Dan Sandman

10: Almayer’s Folly by Joseph Conrad

In Adventure, Books, Fiction, Romance on 06/03/2015 at 12:00 pm

Almayer's Folly by Joseph ConradJoseph Conrad (Jozef Teodor Konrad Korzeniowski) (1857 – 1924) lived a somewhat displaced life, and often created characters who have traveled far away from their homeland. Writing towards the end of the British Empire, his best-known work has been criticised for its outdated portrayal of ‘the other’. But despite over a hundred years of literary criticism, his writing continues to grip new readers because it is written with great narrative verve. For when the reader opens a Conrad novel, it is the narrative – as opposed to the story – that centres itself. In other words, the way that he tells the story is more important than the plot.

And this remarkable first novel (published in 1895), in only twelve chapters, inhabits place and character in a way that is vivid and lucid and almost transcendental. The exotic setting (the Malay archipelago), is beautifully brought to life, written with that Conrad-esque clarity of vision, equally at ease when pinpointing a character trait as it is when directing the dramatic action. Further more, these emotions, these actions, smoothly pull and shift alongside changes in the weather, the Malay people and the sea.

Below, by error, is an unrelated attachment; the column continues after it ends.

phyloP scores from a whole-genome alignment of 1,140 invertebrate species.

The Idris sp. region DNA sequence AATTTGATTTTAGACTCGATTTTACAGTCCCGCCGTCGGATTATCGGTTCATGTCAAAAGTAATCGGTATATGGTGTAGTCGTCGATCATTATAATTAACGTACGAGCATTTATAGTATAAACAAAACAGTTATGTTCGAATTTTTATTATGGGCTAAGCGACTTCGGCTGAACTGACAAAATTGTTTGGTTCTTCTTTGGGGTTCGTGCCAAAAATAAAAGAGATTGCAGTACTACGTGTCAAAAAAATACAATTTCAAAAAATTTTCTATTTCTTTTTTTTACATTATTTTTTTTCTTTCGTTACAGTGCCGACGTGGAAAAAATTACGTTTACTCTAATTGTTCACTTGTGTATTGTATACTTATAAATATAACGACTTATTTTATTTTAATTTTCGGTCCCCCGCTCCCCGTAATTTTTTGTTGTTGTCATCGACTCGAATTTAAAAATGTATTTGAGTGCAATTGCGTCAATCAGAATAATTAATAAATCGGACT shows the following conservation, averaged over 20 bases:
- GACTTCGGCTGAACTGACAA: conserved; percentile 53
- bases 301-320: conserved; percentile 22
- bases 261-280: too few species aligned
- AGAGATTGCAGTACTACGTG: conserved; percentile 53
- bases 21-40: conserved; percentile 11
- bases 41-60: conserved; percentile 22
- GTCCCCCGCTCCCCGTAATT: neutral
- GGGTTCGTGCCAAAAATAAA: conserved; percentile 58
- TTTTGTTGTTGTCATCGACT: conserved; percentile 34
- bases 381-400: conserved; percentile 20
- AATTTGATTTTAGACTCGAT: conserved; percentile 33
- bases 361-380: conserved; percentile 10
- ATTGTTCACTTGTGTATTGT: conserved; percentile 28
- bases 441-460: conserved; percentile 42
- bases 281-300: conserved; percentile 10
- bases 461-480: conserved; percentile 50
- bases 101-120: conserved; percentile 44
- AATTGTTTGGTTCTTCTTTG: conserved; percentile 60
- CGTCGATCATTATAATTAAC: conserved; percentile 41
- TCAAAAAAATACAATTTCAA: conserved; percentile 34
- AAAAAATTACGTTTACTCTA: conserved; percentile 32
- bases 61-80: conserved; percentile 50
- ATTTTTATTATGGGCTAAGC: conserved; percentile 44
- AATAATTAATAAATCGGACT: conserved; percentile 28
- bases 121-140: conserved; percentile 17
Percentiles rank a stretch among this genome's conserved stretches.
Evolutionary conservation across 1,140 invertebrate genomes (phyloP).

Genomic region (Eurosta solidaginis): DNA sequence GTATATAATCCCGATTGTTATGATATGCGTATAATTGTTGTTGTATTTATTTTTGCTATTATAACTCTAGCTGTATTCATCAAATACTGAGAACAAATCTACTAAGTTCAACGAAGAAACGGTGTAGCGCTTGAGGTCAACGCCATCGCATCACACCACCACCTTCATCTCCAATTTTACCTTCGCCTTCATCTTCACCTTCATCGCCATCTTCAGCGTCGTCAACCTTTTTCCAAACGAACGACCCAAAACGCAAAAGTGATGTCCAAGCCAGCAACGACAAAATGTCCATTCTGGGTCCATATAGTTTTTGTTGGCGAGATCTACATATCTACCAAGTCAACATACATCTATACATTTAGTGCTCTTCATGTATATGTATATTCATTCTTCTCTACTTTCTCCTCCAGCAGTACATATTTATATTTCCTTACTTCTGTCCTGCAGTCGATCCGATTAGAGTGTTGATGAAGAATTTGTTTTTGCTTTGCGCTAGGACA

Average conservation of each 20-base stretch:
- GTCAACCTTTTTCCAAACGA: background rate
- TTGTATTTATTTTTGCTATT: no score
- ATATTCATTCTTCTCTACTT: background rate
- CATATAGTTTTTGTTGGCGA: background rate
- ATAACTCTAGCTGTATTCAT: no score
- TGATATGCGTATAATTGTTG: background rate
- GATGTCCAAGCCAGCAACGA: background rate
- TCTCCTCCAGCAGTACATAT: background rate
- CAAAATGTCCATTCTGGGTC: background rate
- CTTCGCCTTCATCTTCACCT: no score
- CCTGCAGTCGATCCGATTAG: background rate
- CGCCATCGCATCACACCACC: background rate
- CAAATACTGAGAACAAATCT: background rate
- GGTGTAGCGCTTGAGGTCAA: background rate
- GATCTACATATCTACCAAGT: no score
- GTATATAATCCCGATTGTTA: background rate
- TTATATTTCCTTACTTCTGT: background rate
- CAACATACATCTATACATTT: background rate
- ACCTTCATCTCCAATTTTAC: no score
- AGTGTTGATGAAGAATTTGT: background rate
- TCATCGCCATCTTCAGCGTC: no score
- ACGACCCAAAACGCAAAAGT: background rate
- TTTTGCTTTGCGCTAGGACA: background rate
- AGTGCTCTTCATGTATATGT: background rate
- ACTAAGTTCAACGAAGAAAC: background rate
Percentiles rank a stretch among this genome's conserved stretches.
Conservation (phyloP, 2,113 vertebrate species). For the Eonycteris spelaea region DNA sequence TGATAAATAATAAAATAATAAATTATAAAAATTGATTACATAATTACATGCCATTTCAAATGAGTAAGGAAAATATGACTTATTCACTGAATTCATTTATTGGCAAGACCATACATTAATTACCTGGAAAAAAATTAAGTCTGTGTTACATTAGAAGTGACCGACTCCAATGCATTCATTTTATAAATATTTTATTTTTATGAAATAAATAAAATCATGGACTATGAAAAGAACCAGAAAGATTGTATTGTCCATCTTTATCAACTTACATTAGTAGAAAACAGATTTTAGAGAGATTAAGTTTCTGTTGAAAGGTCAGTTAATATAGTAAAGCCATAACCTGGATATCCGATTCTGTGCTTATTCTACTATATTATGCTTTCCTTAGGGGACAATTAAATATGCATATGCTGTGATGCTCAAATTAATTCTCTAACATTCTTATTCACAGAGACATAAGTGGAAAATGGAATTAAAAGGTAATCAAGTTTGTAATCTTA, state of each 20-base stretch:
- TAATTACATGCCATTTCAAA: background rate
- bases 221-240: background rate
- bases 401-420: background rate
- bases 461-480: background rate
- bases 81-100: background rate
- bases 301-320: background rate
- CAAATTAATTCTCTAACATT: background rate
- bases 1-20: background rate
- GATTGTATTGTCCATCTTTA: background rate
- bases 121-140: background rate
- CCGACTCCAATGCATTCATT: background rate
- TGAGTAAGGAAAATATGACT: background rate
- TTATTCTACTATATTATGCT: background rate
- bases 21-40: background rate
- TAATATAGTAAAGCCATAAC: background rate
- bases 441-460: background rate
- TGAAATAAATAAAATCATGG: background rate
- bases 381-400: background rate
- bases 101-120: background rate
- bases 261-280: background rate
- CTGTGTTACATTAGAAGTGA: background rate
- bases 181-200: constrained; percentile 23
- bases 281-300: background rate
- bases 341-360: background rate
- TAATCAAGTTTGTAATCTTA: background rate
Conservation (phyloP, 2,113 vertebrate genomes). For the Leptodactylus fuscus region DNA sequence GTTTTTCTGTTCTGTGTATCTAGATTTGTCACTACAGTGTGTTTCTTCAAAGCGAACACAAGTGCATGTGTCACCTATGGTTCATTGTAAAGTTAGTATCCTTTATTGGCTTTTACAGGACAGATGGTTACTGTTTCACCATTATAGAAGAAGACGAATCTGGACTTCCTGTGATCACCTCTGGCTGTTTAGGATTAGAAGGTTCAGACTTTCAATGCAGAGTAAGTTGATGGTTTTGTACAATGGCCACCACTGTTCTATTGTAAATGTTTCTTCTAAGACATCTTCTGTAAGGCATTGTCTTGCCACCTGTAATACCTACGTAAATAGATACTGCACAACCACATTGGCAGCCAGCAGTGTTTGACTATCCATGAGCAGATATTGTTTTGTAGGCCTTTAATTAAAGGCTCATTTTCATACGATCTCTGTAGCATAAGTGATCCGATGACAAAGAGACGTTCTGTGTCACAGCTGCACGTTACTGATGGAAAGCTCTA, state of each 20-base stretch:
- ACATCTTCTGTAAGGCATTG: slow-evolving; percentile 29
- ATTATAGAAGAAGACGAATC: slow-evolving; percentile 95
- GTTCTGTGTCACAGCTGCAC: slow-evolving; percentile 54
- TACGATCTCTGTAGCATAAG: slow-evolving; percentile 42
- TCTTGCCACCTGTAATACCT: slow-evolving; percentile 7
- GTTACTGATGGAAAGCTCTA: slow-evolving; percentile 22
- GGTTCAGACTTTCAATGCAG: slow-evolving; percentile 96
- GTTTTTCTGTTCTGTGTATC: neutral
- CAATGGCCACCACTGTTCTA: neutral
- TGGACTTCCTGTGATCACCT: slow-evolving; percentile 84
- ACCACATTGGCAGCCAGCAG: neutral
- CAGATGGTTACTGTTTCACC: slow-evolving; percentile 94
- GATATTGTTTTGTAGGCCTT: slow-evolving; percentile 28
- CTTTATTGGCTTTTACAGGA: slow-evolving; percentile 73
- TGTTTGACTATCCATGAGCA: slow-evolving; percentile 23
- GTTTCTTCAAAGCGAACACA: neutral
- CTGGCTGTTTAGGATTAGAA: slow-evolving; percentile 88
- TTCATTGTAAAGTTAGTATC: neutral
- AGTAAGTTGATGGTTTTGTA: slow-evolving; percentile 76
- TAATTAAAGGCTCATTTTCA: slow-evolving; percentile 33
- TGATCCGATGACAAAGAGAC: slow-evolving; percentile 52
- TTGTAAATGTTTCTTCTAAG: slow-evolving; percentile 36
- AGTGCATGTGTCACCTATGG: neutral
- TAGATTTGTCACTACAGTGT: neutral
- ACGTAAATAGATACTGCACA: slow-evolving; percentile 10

One character that stands out for me is Nina, the young girl who falls in love with the forbidden Dian. Her father Almayer is a white European, a failed merchant who loves Nina deeply. He is in conflict with his wife Mrs. Almayer, a Malay woman rumored to be a witch. At the start of the book, Nina is sent to a convent by her father, who wishes her to adopt Christian values. However, as Almayer foolishly builds an unfinished house nicknamed ‘Almayer’s Folly’, his business begins to fail and his daughter returns home. Later Nina falls in love with the fugitive Dian (wanted by the white authorities), and is asked to choose between her European father and her Malay lover.

A melancholic and stirring romance.


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